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Our Attorney is Advising Us to File Bankruptcy But I Don’t Know. – Andy

By on April 1, 2010
Our Attorney is Advising Us to File Bankruptcy But I Don’t Know. – Andy

Andy

“Dear Steve,

About four years ago, my wife lost her job. She was having difficulty getting a job and used credit cards hoping she could get a job soon and we could repay them. Unfortunately, when she finally did get a job about six months ago (earning about 40% of her previous income), we are buried in about 120K of credit card debt, behind on mortgage payments, and suffering from depression.

I signed up for a debt reduction company but the problem is that you need to have $$$ to settle with the creditors. Given our situation, attorney is advising us to file for bankruptcy. Our income at this time is slightly higher than the ‘means test’ threshold but he thinks we can be fine with the means test; given that we have absolutely no means to pay back all these debts.

Secondly, while we would like to have a home, but owe like a $100K more on it than its worth. We have been trying to convince the mortgage company (LOAN SERVICER – Wells Fargo, LENDER – US Bank) to modify the mortgage for us, but instead it seems they just want to foreclose – even though they would get $100K more from us. This does not make much sense to me.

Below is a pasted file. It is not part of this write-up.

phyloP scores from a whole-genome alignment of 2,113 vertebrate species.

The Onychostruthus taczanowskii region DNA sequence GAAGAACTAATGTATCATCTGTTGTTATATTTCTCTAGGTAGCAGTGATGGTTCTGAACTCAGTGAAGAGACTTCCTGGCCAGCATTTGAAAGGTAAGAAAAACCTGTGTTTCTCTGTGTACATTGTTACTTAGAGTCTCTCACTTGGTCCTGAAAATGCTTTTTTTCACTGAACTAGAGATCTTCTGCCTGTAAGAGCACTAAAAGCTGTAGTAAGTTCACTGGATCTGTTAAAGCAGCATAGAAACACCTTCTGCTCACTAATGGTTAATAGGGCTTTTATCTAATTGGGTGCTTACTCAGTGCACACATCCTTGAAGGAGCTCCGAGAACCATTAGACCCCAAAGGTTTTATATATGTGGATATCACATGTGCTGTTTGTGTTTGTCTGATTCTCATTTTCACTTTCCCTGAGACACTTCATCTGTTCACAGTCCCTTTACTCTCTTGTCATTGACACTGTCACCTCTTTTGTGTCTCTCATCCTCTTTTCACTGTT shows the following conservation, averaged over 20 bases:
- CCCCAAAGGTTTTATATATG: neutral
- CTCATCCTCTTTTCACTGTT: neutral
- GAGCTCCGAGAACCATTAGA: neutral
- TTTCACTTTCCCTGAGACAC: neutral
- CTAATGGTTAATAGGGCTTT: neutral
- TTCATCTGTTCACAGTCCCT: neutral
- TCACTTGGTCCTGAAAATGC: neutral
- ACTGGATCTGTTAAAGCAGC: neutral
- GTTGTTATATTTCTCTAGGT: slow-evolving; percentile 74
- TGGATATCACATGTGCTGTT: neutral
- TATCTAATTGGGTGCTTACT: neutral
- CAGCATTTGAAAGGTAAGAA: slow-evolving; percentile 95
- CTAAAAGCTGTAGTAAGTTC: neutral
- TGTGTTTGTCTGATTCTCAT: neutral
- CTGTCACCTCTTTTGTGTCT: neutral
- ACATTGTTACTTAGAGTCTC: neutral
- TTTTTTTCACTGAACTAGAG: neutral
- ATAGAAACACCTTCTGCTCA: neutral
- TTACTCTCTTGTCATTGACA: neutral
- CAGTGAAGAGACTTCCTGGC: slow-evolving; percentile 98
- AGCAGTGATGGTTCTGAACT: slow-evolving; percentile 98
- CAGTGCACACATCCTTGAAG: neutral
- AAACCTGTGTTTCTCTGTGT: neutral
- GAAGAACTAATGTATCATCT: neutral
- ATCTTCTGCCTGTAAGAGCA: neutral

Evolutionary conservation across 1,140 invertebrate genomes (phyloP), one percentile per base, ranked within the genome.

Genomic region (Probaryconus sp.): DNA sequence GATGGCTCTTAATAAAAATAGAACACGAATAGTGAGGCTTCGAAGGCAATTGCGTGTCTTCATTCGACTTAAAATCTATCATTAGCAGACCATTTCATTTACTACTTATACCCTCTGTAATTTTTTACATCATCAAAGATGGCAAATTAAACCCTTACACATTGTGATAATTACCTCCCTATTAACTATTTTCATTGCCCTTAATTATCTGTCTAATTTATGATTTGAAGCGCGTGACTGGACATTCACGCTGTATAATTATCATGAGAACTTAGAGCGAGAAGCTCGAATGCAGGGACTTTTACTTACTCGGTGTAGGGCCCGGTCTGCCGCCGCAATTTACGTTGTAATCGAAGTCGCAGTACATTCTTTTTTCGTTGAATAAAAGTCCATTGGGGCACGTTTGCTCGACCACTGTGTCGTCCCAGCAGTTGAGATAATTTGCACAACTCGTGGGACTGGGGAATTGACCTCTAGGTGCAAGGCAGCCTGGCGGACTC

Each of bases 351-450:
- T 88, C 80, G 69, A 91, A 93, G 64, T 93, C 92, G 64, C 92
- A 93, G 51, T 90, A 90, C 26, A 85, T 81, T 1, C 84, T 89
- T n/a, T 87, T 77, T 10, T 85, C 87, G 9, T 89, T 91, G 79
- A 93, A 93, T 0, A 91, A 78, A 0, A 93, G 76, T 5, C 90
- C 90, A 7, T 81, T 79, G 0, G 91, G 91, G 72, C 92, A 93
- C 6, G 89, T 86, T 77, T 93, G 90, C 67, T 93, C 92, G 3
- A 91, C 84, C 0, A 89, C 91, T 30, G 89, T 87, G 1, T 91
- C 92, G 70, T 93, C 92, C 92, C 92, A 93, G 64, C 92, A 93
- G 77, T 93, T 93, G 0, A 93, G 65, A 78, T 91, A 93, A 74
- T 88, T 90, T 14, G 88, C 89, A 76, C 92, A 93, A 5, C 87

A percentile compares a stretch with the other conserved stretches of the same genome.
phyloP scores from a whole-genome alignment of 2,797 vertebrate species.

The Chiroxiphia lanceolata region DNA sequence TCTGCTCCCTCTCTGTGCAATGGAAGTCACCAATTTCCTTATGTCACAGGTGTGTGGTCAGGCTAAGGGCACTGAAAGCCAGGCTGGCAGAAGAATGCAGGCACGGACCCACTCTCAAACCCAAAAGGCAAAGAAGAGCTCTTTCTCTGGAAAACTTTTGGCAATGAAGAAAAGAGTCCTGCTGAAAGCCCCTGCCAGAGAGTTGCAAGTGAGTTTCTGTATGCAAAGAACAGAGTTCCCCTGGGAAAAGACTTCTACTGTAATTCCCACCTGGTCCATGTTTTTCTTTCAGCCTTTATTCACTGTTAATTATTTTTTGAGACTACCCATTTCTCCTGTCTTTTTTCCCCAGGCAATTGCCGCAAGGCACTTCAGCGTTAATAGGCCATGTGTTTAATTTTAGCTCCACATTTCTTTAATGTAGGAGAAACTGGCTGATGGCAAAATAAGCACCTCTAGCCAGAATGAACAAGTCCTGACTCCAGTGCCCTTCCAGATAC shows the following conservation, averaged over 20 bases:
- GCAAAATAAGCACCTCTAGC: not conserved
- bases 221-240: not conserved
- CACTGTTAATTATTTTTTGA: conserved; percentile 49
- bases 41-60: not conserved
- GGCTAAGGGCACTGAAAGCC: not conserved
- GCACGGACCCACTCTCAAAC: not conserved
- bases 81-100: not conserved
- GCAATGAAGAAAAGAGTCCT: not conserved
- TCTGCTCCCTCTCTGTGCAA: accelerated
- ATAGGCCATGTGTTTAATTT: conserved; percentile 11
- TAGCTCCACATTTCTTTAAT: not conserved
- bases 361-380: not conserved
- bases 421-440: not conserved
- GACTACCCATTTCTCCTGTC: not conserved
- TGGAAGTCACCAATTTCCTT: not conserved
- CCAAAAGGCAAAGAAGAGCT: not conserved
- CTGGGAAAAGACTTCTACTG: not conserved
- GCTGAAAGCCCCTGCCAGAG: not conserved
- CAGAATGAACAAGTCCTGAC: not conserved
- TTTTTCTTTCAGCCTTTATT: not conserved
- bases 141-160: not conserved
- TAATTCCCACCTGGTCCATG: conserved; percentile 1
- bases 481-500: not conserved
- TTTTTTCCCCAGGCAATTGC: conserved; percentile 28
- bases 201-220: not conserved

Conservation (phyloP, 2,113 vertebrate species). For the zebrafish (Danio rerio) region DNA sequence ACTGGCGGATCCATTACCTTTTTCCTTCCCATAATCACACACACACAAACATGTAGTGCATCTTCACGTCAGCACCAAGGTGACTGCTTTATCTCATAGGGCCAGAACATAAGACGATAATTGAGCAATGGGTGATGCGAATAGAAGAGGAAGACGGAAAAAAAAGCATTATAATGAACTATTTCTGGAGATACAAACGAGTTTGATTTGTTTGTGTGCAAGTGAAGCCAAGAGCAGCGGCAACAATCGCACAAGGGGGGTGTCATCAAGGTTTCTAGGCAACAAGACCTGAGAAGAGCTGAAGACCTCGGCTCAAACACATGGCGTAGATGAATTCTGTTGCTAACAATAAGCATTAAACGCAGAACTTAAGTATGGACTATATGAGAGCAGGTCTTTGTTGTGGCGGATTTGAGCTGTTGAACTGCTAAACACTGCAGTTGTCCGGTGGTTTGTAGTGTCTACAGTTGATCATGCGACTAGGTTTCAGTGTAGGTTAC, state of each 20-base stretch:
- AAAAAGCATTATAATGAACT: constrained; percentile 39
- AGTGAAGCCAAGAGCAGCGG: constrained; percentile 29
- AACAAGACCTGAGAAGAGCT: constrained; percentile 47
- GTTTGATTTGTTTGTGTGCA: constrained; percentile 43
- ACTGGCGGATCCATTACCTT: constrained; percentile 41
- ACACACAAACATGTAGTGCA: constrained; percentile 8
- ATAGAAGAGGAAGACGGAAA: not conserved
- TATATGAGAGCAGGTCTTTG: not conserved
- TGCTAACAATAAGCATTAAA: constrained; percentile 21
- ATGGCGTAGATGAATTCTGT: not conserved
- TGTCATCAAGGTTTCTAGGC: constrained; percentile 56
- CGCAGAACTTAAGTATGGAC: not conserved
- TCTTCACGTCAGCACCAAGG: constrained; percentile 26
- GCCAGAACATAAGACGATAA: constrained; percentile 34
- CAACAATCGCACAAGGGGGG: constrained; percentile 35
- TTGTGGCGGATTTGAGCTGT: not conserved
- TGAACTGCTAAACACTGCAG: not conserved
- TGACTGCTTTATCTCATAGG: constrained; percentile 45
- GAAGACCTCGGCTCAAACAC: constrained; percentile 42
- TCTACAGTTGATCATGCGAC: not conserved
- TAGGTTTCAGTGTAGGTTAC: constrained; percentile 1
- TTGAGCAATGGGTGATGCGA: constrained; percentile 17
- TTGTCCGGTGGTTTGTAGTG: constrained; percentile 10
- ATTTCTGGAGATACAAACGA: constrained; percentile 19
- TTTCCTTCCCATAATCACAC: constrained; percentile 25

Sorry, I have two questions:

1. Is there anything you would suggest we can do to convince these (mortgage) people to modify the loan for us?

2. Do you think credit card companies would want to settle for 10% of the debt amount? I could come up with the 10% amount and not have to file for bankruptcy.

Andy”

Dear Andy,

1. There is nothing you can use to persuade them to modify the mortgage if they don’t want to.

2. Creditors are not going to take 10% as a settlement.

What you need to know is that creditors do not make logical choices. They make choices as dictated by policies and procedures. In your case the modification refusal could be based on the fact that you are so buried in debt that you don’t fit their models. But the number of people that actually get their loans modified is very low.

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Banks always operate in their best interest and just because it does not appear commonsensical does not mean that their actions don’t maximize their profit.

I’d listen to your attorney. It sounds like if you discharged your credit card debt that you would then be able to afford your mortgage. Bankruptcy seems to resolve both issues.

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P.S. Be sure to read ‘The Secret of Surviving Through Difficult Economic Times. What I Learned On My Journey‘.

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About Steve Rhode

Steve Rhode is the Get Out of Debt Guy and has been helping good people with bad debt problems since 1994. You can learn more about Steve, here.

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